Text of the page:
Political correctness is defined by Wikipedia as follows: “commonly abbreviated to PC, is a term which, in modern usage, is used to describe language, policies, or measures which are intended not to offend or disadvantage any particular group of people in society. In the media, the term is generally used as a pejorative, implying that these policies are excessive.”
The furore which erupted over offensive ‘banter’ between well-known football identities on a Melbourne radio station last month reinforced how careless we have become as a society in our use of words.
Comedians can be confronting in their ability to reflect society’s failings back onto itself, but they too can cross the line when they home in on the vulnerable and the voiceless, who cannot defend themselves against such verbal barbs.
Each of us is responsible for the words that come out of our mouths. However, we are all sponges of the culture that surrounds us. We casually use words and phrases without thinking about the impact of those words, and the hidden trauma they might be inflicting.
An ABC journalist in a story on past political manoeuvrings spoke about ‘knifing Kevin Rudd’. Does such a turn of phrase bring back painful memories for people who have literally experienced a knife attack or lost relatives and friends in such a manner? It certainly reinforces a violent society.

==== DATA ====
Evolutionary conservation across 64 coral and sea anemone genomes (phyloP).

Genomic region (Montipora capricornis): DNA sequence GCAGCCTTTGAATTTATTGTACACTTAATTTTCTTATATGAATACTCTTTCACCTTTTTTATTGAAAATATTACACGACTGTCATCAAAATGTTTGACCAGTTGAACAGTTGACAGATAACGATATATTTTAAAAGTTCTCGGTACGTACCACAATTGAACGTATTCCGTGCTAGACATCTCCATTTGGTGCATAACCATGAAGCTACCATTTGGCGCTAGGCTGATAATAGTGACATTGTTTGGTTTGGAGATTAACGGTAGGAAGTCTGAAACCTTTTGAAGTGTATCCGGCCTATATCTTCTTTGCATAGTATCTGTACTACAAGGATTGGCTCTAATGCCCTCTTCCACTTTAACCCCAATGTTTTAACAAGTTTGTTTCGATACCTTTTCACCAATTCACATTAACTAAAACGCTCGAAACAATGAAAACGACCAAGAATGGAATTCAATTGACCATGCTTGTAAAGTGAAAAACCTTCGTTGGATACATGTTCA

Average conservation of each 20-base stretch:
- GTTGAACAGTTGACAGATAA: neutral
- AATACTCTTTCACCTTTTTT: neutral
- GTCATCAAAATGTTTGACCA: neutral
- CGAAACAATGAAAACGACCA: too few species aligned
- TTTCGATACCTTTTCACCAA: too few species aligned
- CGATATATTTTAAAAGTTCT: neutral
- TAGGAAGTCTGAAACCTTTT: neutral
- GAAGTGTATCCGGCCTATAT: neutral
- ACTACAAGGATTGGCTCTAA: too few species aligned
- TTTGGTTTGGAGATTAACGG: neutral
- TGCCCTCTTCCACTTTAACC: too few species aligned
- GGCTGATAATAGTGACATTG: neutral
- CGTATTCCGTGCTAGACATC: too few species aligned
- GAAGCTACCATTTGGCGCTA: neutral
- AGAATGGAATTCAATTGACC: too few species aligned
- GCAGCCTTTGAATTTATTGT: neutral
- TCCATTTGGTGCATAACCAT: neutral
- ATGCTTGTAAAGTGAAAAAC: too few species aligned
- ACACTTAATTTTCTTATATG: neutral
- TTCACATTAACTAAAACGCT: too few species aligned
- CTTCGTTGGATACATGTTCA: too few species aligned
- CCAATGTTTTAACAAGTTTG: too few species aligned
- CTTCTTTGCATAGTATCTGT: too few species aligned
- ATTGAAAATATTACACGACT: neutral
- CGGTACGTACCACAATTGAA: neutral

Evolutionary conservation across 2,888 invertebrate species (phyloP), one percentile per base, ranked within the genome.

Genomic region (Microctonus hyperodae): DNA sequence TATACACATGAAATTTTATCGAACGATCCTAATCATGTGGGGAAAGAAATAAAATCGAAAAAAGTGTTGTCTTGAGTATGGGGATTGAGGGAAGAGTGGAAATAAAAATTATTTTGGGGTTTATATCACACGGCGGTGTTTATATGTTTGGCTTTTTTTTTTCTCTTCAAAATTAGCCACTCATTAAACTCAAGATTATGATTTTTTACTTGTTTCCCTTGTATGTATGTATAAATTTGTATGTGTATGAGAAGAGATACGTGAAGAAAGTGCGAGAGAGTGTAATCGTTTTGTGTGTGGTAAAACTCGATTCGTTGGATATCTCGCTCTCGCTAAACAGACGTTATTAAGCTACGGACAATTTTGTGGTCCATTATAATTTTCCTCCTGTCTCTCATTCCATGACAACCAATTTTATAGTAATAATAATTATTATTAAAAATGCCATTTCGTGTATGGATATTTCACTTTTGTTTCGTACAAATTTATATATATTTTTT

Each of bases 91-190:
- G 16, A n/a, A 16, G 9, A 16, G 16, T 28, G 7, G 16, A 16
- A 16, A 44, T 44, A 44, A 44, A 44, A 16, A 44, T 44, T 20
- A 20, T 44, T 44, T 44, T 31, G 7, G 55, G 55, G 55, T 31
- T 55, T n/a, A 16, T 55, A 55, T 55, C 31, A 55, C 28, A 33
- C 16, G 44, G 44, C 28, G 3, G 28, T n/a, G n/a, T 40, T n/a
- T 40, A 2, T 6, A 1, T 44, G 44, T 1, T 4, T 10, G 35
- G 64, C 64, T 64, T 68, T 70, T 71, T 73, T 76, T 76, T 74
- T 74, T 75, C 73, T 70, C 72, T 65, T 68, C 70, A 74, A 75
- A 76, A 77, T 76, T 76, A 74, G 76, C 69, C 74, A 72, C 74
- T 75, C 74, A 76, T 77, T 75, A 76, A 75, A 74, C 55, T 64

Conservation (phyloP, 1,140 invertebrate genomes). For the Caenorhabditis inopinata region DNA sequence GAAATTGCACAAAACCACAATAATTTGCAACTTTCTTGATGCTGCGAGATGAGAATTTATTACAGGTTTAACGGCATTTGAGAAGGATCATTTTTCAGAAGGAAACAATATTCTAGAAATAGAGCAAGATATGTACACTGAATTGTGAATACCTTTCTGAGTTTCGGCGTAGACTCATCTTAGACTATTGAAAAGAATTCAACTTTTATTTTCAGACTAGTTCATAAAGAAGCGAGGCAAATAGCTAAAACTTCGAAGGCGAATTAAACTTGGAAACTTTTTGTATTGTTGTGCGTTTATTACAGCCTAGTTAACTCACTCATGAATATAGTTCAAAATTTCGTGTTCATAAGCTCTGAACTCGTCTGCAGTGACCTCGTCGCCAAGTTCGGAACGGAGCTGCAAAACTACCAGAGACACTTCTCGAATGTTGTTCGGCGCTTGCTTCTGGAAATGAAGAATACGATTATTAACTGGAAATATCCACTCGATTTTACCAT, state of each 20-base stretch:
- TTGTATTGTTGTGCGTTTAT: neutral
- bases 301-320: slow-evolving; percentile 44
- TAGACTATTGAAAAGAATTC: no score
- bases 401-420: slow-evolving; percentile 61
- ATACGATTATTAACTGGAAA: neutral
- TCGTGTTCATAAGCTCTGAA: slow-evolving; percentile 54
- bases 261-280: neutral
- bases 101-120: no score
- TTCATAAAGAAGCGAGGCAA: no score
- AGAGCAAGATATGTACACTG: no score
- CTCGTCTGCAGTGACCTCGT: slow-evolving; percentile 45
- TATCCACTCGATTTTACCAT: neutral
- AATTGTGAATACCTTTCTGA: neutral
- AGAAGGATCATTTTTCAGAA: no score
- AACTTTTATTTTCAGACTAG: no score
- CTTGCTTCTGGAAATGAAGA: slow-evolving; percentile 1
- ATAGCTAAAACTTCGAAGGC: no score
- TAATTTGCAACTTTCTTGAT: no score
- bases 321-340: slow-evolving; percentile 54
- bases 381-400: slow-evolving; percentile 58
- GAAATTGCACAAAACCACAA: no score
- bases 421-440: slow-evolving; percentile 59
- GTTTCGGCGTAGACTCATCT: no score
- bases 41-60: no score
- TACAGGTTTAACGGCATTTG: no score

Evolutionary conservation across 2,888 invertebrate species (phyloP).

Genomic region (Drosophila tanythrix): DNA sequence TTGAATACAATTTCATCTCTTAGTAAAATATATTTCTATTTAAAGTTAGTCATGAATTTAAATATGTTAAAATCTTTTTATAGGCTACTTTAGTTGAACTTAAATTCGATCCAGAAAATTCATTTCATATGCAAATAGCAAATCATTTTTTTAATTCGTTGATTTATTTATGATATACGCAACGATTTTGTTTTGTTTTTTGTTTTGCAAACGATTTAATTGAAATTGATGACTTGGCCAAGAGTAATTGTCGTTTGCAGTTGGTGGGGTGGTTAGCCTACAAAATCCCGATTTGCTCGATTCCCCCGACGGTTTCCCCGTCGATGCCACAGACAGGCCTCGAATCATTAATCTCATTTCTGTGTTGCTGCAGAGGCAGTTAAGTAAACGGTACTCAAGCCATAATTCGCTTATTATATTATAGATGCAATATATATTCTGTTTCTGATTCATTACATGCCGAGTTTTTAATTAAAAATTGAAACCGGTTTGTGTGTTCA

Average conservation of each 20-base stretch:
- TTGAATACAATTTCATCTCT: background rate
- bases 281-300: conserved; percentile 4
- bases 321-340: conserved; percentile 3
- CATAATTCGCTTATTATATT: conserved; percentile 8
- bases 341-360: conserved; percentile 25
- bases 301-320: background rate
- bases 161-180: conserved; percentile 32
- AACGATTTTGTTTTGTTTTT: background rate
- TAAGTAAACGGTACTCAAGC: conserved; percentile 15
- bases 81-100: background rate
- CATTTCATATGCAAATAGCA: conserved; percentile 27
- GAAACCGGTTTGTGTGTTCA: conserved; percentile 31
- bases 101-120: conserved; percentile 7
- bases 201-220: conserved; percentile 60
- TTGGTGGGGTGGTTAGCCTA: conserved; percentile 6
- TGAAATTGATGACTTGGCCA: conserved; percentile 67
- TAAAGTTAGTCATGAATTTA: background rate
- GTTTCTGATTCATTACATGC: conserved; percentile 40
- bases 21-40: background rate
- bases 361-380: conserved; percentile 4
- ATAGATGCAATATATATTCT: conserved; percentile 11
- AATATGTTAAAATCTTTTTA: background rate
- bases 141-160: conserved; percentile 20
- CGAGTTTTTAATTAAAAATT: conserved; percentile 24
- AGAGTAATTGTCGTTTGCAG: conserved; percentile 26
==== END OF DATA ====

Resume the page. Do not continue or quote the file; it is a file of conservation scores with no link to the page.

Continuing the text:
Putting aside the total inappropriateness of joking about drowning a female sports reporter in an icy pool as part of a fund-raiser, what trauma is inflicted on those listening who have a personal experience with drowning?
Is it political correctness ‘gone mad’ to be conscious of offense or trauma that we might cause because of our words?
I am grateful for people who have the courage to point out the distress my use of words might have. For example, ‘committed suicide’ implies a criminal act. More appropriate language is ‘died by suicide’ or ‘ended their own life’.
Being loose with gender descriptors for people within the LGBTI community can be incredibly hurtful.
Words are used as a weapon to cause hurt, as is evidenced by the deeply offensive and aggressive language often used in social media forums. Words are used to give power and make others powerless.
“It only takes a spark, remember, to set off a forest fire. A careless or wrongly placed word out of your mouth can do that.” (James 3:6, The Message)
Perhaps instead of being PC, we could strive to be WW (word wise).